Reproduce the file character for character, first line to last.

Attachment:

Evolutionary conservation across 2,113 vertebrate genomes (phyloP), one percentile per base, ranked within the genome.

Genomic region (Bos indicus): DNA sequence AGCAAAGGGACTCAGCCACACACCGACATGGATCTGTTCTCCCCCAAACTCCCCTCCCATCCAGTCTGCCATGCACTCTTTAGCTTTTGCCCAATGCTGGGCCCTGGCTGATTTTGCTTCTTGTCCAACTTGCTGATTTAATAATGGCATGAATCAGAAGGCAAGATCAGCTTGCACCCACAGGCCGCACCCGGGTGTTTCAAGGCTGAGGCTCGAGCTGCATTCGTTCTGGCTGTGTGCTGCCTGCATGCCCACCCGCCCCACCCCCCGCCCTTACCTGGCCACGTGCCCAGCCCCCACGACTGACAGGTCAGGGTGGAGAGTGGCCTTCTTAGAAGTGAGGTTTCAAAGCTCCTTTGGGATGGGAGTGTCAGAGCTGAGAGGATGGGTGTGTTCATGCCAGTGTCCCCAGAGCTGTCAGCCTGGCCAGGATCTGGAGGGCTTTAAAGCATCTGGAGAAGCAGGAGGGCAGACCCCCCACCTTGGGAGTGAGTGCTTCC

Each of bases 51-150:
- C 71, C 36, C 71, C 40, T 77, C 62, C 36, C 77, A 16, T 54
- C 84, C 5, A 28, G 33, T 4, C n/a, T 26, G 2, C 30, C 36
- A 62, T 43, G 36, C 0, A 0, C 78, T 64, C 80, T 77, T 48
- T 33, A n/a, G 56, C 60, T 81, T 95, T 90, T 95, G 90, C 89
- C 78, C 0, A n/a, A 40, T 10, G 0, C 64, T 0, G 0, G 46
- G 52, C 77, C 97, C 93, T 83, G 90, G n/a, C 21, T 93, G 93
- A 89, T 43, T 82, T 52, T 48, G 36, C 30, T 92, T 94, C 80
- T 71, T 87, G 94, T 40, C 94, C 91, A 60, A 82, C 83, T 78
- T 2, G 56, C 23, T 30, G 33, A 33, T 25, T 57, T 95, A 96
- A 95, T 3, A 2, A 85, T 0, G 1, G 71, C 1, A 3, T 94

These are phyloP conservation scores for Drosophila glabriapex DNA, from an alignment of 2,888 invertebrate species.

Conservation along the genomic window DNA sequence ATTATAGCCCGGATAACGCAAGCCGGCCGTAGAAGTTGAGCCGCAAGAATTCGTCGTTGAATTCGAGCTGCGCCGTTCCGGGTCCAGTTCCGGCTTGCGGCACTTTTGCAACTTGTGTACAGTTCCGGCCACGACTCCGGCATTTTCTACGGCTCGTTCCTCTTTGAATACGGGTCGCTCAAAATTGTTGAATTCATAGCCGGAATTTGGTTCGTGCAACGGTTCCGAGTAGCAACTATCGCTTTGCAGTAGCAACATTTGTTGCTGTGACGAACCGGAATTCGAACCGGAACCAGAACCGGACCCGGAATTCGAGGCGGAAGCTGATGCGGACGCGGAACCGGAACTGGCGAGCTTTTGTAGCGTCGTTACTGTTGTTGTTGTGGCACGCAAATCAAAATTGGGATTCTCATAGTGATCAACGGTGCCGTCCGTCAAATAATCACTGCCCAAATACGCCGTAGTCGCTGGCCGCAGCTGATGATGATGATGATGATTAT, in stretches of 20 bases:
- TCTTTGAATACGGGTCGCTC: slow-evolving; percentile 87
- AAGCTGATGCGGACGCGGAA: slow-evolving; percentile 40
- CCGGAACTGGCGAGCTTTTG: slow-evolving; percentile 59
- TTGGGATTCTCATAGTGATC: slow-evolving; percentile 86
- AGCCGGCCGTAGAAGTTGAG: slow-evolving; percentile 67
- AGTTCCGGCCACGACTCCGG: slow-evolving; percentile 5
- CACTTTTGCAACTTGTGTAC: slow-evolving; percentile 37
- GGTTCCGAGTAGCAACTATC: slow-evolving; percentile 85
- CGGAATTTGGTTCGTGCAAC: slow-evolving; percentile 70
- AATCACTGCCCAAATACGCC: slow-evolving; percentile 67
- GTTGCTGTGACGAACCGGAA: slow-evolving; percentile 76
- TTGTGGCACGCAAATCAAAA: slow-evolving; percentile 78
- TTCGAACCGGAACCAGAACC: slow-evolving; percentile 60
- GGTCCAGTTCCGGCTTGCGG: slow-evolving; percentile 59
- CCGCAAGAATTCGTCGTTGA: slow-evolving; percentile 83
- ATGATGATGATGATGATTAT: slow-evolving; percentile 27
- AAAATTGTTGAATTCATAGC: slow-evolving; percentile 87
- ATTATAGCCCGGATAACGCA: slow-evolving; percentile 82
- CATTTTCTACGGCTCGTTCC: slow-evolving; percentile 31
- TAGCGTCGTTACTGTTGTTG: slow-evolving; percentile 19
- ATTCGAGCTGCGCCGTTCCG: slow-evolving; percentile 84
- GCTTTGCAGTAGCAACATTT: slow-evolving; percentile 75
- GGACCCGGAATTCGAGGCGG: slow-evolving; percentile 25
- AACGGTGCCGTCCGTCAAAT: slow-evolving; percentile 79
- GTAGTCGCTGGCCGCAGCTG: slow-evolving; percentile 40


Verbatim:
Evolutionary conservation across 2,113 vertebrate genomes (phyloP), one percentile per base, ranked within the genome.

Genomic region (Bos indicus): DNA sequence AGCAAAGGGACTCAGCCACACACCGACATGGATCTGTTCTCCCCCAAACTCCCCTCCCATCCAGTCTGCCATGCACTCTTTAGCTTTTGCCCAATGCTGGGCCCTGGCTGATTTTGCTTCTTGTCCAACTTGCTGATTTAATAATGGCATGAATCAGAAGGCAAGATCAGCTTGCACCCACAGGCCGCACCCGGGTGTTTCAAGGCTGAGGCTCGAGCTGCATTCGTTCTGGCTGTGTGCTGCCTGCATGCCCACCCGCCCCACCCCCCGCCCTTACCTGGCCACGTGCCCAGCCCCCACGACTGACAGGTCAGGGTGGAGAGTGGCCTTCTTAGAAGTGAGGTTTCAAAGCTCCTTTGGGATGGGAGTGTCAGAGCTGAGAGGATGGGTGTGTTCATGCCAGTGTCCCCAGAGCTGTCAGCCTGGCCAGGATCTGGAGGGCTTTAAAGCATCTGGAGAAGCAGGAGGGCAGACCCCCCACCTTGGGAGTGAGTGCTTCC

Each of bases 51-150:
- C 71, C 36, C 71, C 40, T 77, C 62, C 36, C 77, A 16, T 54
- C 84, C 5, A 28, G 33, T 4, C n/a, T 26, G 2, C 30, C 36
- A 62, T 43, G 36, C 0, A 0, C 78, T 64, C 80, T 77, T 48
- T 33, A n/a, G 56, C 60, T 81, T 95, T 90, T 95, G 90, C 89
- C 78, C 0, A n/a, A 40, T 10, G 0, C 64, T 0, G 0, G 46
- G 52, C 77, C 97, C 93, T 83, G 90, G n/a, C 21, T 93, G 93
- A 89, T 43, T 82, T 52, T 48, G 36, C 30, T 92, T 94, C 80
- T 71, T 87, G 94, T 40, C 94, C 91, A 60, A 82, C 83, T 78
- T 2, G 56, C 23, T 30, G 33, A 33, T 25, T 57, T 95, A 96
- A 95, T 3, A 2, A 85, T 0, G 1, G 71, C 1, A 3, T 94

These are phyloP conservation scores for Drosophila glabriapex DNA, from an alignment of 2,888 invertebrate species.

Conservation along the genomic window DNA sequence ATTATAGCCCGGATAACGCAAGCCGGCCGTAGAAGTTGAGCCGCAAGAATTCGTCGTTGAATTCGAGCTGCGCCGTTCCGGGTCCAGTTCCGGCTTGCGGCACTTTTGCAACTTGTGTACAGTTCCGGCCACGACTCCGGCATTTTCTACGGCTCGTTCCTCTTTGAATACGGGTCGCTCAAAATTGTTGAATTCATAGCCGGAATTTGGTTCGTGCAACGGTTCCGAGTAGCAACTATCGCTTTGCAGTAGCAACATTTGTTGCTGTGACGAACCGGAATTCGAACCGGAACCAGAACCGGACCCGGAATTCGAGGCGGAAGCTGATGCGGACGCGGAACCGGAACTGGCGAGCTTTTGTAGCGTCGTTACTGTTGTTGTTGTGGCACGCAAATCAAAATTGGGATTCTCATAGTGATCAACGGTGCCGTCCGTCAAATAATCACTGCCCAAATACGCCGTAGTCGCTGGCCGCAGCTGATGATGATGATGATGATTAT, in stretches of 20 bases:
- TCTTTGAATACGGGTCGCTC: slow-evolving; percentile 87
- AAGCTGATGCGGACGCGGAA: slow-evolving; percentile 40
- CCGGAACTGGCGAGCTTTTG: slow-evolving; percentile 59
- TTGGGATTCTCATAGTGATC: slow-evolving; percentile 86
- AGCCGGCCGTAGAAGTTGAG: slow-evolving; percentile 67
- AGTTCCGGCCACGACTCCGG: slow-evolving; percentile 5
- CACTTTTGCAACTTGTGTAC: slow-evolving; percentile 37
- GGTTCCGAGTAGCAACTATC: slow-evolving; percentile 85
- CGGAATTTGGTTCGTGCAAC: slow-evolving; percentile 70
- AATCACTGCCCAAATACGCC: slow-evolving; percentile 67
- GTTGCTGTGACGAACCGGAA: slow-evolving; percentile 76
- TTGTGGCACGCAAATCAAAA: slow-evolving; percentile 78
- TTCGAACCGGAACCAGAACC: slow-evolving; percentile 60
- GGTCCAGTTCCGGCTTGCGG: slow-evolving; percentile 59
- CCGCAAGAATTCGTCGTTGA: slow-evolving; percentile 83
- ATGATGATGATGATGATTAT: slow-evolving; percentile 27
- AAAATTGTTGAATTCATAGC: slow-evolving; percentile 87
- ATTATAGCCCGGATAACGCA: slow-evolving; percentile 82
- CATTTTCTACGGCTCGTTCC: slow-evolving; percentile 31
- TAGCGTCGTTACTGTTGTTG: slow-evolving; percentile 19
- ATTCGAGCTGCGCCGTTCCG: slow-evolving; percentile 84
- GCTTTGCAGTAGCAACATTT: slow-evolving; percentile 75
- GGACCCGGAATTCGAGGCGG: slow-evolving; percentile 25
- AACGGTGCCGTCCGTCAAAT: slow-evolving; percentile 79
- GTAGTCGCTGGCCGCAGCTG: slow-evolving; percentile 40